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December 13
2022

ISSUE

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HOW BRAINSTORM DIGITAL RECREATED 1980s NEW YORK FOR ARMAGEDDON TIME

By OLIVER WEBB

Michael Banks Repeta as Paul Graff and Anthony Hopkins as Grandpa Aaron Rabinowitz in James Gray's Armageddon Time. (Photo: Anne Joyce. Courtesy of Focus Features)

Michael Banks Repeta as Paul Graff and Anthony Hopkins as Grandpa Aaron Rabinowitz in James Gray’s Armageddon Time. (Photo: Anne Joyce. Courtesy of Focus Features)

Set in 1980s Queens, New York, James Gray’s autobiographical tale, Armageddon Time, follows Paul Graff as he navigates his way through school. Dreaming of a career as an artist, Paul witnesses first-hand the harsh realities of the American dream and the prejudiced schooling system. Visual Effects Supervisor Glenn Allen and his team at Brainstorm Digital worked to recreate 1980s New York. “This is the fourth movie we have done with James,”Allen explains. “We did some work on Ad Astra, but we weren’t the only vendor on that one, as it had space and things we don’t normally do. We normally do invisible effects and a lot of period work. Of course, for Armageddon Time we had to do a lot of period fixes.”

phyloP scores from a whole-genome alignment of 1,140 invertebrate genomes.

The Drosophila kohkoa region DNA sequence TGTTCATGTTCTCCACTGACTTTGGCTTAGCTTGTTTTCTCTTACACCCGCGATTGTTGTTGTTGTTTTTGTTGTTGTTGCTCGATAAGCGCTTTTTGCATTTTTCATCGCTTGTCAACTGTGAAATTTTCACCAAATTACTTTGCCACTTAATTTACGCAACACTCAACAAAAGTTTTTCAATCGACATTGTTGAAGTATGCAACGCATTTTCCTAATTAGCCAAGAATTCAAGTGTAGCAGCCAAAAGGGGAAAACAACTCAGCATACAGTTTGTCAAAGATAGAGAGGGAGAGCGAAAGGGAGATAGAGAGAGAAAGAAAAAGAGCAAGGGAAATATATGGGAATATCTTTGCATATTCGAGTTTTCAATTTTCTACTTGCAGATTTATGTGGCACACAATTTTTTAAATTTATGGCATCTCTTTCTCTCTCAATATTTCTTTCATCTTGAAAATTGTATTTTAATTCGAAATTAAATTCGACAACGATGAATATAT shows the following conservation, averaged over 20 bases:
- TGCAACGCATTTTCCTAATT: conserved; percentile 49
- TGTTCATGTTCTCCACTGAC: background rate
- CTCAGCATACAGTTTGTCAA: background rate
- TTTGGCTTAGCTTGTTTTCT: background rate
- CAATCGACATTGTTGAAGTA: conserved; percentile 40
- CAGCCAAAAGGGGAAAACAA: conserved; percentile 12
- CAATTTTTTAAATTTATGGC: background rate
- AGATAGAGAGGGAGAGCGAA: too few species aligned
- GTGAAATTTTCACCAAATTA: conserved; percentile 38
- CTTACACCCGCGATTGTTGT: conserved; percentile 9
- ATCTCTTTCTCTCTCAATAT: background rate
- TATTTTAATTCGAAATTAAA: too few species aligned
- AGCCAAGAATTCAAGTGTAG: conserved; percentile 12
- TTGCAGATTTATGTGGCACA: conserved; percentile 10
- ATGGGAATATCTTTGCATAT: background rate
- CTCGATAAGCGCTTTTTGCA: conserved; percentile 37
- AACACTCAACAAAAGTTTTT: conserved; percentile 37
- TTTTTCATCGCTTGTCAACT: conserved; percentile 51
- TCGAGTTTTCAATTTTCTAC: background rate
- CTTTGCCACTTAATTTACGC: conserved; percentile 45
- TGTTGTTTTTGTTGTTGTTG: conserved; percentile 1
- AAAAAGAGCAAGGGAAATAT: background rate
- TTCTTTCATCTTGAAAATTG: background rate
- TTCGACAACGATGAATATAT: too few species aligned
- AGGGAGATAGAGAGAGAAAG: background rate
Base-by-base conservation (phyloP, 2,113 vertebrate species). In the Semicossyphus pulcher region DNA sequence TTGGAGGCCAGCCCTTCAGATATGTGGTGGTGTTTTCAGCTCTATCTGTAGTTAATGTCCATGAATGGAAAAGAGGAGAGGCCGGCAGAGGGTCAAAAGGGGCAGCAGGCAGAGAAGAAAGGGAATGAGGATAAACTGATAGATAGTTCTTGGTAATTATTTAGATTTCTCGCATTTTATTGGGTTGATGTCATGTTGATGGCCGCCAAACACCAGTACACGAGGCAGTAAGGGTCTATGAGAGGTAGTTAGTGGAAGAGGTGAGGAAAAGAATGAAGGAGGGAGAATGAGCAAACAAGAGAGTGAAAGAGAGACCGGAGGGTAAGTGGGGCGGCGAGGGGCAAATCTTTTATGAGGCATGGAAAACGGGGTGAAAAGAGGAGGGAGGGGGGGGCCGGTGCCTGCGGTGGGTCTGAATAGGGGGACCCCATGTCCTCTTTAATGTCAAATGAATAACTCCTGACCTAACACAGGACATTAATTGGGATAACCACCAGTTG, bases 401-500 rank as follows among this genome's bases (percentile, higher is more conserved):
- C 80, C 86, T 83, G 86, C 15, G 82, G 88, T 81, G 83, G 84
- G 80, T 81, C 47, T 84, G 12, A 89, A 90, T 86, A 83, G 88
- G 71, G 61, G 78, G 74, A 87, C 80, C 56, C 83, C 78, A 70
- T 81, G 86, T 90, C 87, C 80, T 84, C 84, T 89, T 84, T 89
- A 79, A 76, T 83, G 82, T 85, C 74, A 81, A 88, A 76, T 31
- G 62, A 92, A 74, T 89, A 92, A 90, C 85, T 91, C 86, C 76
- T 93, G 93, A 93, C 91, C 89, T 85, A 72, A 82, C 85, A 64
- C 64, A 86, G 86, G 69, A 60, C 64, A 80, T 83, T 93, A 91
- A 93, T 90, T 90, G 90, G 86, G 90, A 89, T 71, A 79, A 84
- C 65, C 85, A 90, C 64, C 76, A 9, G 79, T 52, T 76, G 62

Paul Graff and Johnny Crocker (Jaylin Webb) playing hooky in the Central Park scene. (Photo courtesy of Focus Features)

Paul Graff and Johnny Crocker (Jaylin Webb) playing hooky in the Central Park scene. (Photo courtesy of Focus Features)

 

“[Director James Gray] lived it, and so he was very clear about how he wanted it to feel. He said it’s not a coming-of-age story, it’s moments in time. I remember on his monitor on set he had words written down: loss, love and memories. He had that as a reminder, and I saw that every day. I carried that as I was instructing artists and I always had that in mind.”

—Glenn Allen, Visual Effects Supervisor, Brainstorm Digital